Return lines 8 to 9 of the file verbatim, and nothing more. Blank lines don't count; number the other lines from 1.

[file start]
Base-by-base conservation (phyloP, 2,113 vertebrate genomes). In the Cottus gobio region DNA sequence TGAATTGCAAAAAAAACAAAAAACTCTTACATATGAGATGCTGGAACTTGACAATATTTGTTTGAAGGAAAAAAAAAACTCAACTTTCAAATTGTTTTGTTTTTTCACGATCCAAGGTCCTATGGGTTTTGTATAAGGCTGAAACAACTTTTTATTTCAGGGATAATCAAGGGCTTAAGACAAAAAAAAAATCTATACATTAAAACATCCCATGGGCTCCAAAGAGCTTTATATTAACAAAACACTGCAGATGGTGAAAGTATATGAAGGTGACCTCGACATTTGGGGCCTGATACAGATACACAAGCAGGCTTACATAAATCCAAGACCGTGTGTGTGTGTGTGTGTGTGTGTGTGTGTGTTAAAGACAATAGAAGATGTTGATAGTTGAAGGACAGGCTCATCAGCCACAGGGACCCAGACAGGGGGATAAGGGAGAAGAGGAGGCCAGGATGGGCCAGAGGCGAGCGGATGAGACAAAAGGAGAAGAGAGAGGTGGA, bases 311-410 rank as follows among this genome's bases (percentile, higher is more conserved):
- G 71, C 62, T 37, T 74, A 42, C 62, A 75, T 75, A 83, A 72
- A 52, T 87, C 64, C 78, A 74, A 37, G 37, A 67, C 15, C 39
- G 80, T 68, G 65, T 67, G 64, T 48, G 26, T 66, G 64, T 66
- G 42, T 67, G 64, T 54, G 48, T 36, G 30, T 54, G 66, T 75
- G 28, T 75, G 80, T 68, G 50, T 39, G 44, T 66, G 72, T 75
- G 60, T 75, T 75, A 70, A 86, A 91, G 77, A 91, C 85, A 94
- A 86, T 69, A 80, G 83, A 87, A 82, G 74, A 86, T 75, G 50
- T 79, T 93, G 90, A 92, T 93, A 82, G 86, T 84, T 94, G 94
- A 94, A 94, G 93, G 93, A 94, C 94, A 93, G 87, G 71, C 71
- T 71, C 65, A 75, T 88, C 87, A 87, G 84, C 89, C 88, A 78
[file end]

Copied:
- A 86, T 69, A 80, G 83, A 87, A 82, G 74, A 86, T 75, G 50
- T 79, T 93, G 90, A 92, T 93, A 82, G 86, T 84, T 94, G 94